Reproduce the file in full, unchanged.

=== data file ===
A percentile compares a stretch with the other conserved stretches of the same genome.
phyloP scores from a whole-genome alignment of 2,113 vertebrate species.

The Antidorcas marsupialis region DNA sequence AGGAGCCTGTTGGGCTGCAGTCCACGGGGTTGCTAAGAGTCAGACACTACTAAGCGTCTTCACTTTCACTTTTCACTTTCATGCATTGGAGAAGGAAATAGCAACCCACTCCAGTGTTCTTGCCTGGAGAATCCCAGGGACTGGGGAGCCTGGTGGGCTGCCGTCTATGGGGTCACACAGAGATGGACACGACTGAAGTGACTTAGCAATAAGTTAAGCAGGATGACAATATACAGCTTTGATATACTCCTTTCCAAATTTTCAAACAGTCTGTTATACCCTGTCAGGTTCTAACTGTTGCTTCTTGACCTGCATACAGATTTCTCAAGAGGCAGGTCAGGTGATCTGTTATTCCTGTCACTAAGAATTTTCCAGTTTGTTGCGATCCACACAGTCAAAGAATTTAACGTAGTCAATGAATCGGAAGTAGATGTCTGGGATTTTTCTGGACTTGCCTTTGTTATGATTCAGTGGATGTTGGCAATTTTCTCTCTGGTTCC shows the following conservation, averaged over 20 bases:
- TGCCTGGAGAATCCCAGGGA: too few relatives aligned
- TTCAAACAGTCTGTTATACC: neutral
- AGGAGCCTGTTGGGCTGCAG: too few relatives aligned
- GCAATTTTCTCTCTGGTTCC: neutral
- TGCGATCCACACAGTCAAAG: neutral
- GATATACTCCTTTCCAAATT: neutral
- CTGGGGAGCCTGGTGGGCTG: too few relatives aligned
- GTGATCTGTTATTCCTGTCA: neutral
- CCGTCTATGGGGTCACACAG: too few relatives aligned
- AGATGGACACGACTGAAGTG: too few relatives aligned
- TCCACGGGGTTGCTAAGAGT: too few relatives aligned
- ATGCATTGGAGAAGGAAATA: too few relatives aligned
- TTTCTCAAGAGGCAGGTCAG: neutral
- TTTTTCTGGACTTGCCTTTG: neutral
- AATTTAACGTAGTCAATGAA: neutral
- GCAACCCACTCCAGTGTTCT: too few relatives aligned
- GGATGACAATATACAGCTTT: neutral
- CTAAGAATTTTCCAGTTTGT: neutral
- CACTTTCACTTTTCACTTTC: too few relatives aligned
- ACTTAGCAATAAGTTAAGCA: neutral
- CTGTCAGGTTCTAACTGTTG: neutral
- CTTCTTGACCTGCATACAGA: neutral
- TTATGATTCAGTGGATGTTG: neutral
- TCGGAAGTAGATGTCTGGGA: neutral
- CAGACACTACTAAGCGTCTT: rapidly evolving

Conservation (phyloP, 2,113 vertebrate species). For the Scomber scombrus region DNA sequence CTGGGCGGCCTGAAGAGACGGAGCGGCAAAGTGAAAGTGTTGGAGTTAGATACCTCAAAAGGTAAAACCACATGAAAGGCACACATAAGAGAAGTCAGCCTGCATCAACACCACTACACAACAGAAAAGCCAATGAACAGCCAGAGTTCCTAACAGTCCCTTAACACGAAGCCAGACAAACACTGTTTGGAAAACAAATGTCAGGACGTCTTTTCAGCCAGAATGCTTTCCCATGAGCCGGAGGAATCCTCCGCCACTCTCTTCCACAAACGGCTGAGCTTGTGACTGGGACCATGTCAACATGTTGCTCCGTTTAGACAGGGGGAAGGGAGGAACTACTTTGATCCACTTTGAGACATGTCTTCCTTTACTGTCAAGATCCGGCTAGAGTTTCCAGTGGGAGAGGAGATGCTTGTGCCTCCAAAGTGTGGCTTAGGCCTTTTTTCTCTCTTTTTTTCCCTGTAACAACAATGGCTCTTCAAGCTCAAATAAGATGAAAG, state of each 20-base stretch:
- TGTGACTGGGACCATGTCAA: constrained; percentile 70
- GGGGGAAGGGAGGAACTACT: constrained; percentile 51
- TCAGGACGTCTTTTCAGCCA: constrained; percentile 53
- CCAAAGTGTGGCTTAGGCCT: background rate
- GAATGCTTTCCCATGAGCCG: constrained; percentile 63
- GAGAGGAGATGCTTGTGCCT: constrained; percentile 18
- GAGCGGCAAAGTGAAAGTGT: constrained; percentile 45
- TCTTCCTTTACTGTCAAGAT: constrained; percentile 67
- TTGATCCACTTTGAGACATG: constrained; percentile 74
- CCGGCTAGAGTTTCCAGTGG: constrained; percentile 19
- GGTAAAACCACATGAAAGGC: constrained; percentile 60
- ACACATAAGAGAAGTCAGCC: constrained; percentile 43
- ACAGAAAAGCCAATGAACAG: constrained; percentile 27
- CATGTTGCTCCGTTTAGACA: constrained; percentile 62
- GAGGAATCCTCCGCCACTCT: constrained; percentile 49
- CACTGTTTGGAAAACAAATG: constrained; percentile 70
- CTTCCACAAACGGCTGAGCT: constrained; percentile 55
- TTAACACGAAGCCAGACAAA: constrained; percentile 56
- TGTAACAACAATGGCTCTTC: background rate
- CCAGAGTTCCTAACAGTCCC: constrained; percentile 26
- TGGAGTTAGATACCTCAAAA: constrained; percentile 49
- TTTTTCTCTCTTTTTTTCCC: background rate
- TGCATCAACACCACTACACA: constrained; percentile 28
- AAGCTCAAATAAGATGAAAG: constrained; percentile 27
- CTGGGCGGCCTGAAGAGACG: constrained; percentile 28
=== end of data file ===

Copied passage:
A percentile compares a stretch with the other conserved stretches of the same genome.
phyloP scores from a whole-genome alignment of 2,113 vertebrate species.

The Antidorcas marsupialis region DNA sequence AGGAGCCTGTTGGGCTGCAGTCCACGGGGTTGCTAAGAGTCAGACACTACTAAGCGTCTTCACTTTCACTTTTCACTTTCATGCATTGGAGAAGGAAATAGCAACCCACTCCAGTGTTCTTGCCTGGAGAATCCCAGGGACTGGGGAGCCTGGTGGGCTGCCGTCTATGGGGTCACACAGAGATGGACACGACTGAAGTGACTTAGCAATAAGTTAAGCAGGATGACAATATACAGCTTTGATATACTCCTTTCCAAATTTTCAAACAGTCTGTTATACCCTGTCAGGTTCTAACTGTTGCTTCTTGACCTGCATACAGATTTCTCAAGAGGCAGGTCAGGTGATCTGTTATTCCTGTCACTAAGAATTTTCCAGTTTGTTGCGATCCACACAGTCAAAGAATTTAACGTAGTCAATGAATCGGAAGTAGATGTCTGGGATTTTTCTGGACTTGCCTTTGTTATGATTCAGTGGATGTTGGCAATTTTCTCTCTGGTTCC shows the following conservation, averaged over 20 bases:
- TGCCTGGAGAATCCCAGGGA: too few relatives aligned
- TTCAAACAGTCTGTTATACC: neutral
- AGGAGCCTGTTGGGCTGCAG: too few relatives aligned
- GCAATTTTCTCTCTGGTTCC: neutral
- TGCGATCCACACAGTCAAAG: neutral
- GATATACTCCTTTCCAAATT: neutral
- CTGGGGAGCCTGGTGGGCTG: too few relatives aligned
- GTGATCTGTTATTCCTGTCA: neutral
- CCGTCTATGGGGTCACACAG: too few relatives aligned
- AGATGGACACGACTGAAGTG: too few relatives aligned
- TCCACGGGGTTGCTAAGAGT: too few relatives aligned
- ATGCATTGGAGAAGGAAATA: too few relatives aligned
- TTTCTCAAGAGGCAGGTCAG: neutral
- TTTTTCTGGACTTGCCTTTG: neutral
- AATTTAACGTAGTCAATGAA: neutral
- GCAACCCACTCCAGTGTTCT: too few relatives aligned
- GGATGACAATATACAGCTTT: neutral
- CTAAGAATTTTCCAGTTTGT: neutral
- CACTTTCACTTTTCACTTTC: too few relatives aligned
- ACTTAGCAATAAGTTAAGCA: neutral
- CTGTCAGGTTCTAACTGTTG: neutral
- CTTCTTGACCTGCATACAGA: neutral
- TTATGATTCAGTGGATGTTG: neutral
- TCGGAAGTAGATGTCTGGGA: neutral
- CAGACACTACTAAGCGTCTT: rapidly evolving

Conservation (phyloP, 2,113 vertebrate species). For the Scomber scombrus region DNA sequence CTGGGCGGCCTGAAGAGACGGAGCGGCAAAGTGAAAGTGTTGGAGTTAGATACCTCAAAAGGTAAAACCACATGAAAGGCACACATAAGAGAAGTCAGCCTGCATCAACACCACTACACAACAGAAAAGCCAATGAACAGCCAGAGTTCCTAACAGTCCCTTAACACGAAGCCAGACAAACACTGTTTGGAAAACAAATGTCAGGACGTCTTTTCAGCCAGAATGCTTTCCCATGAGCCGGAGGAATCCTCCGCCACTCTCTTCCACAAACGGCTGAGCTTGTGACTGGGACCATGTCAACATGTTGCTCCGTTTAGACAGGGGGAAGGGAGGAACTACTTTGATCCACTTTGAGACATGTCTTCCTTTACTGTCAAGATCCGGCTAGAGTTTCCAGTGGGAGAGGAGATGCTTGTGCCTCCAAAGTGTGGCTTAGGCCTTTTTTCTCTCTTTTTTTCCCTGTAACAACAATGGCTCTTCAAGCTCAAATAAGATGAAAG, state of each 20-base stretch:
- TGTGACTGGGACCATGTCAA: constrained; percentile 70
- GGGGGAAGGGAGGAACTACT: constrained; percentile 51
- TCAGGACGTCTTTTCAGCCA: constrained; percentile 53
- CCAAAGTGTGGCTTAGGCCT: background rate
- GAATGCTTTCCCATGAGCCG: constrained; percentile 63
- GAGAGGAGATGCTTGTGCCT: constrained; percentile 18
- GAGCGGCAAAGTGAAAGTGT: constrained; percentile 45
- TCTTCCTTTACTGTCAAGAT: constrained; percentile 67
- TTGATCCACTTTGAGACATG: constrained; percentile 74
- CCGGCTAGAGTTTCCAGTGG: constrained; percentile 19
- GGTAAAACCACATGAAAGGC: constrained; percentile 60
- ACACATAAGAGAAGTCAGCC: constrained; percentile 43
- ACAGAAAAGCCAATGAACAG: constrained; percentile 27
- CATGTTGCTCCGTTTAGACA: constrained; percentile 62
- GAGGAATCCTCCGCCACTCT: constrained; percentile 49
- CACTGTTTGGAAAACAAATG: constrained; percentile 70
- CTTCCACAAACGGCTGAGCT: constrained; percentile 55
- TTAACACGAAGCCAGACAAA: constrained; percentile 56
- TGTAACAACAATGGCTCTTC: background rate
- CCAGAGTTCCTAACAGTCCC: constrained; percentile 26
- TGGAGTTAGATACCTCAAAA: constrained; percentile 49
- TTTTTCTCTCTTTTTTTCCC: background rate
- TGCATCAACACCACTACACA: constrained; percentile 28
- AAGCTCAAATAAGATGAAAG: constrained; percentile 27
- CTGGGCGGCCTGAAGAGACG: constrained; percentile 28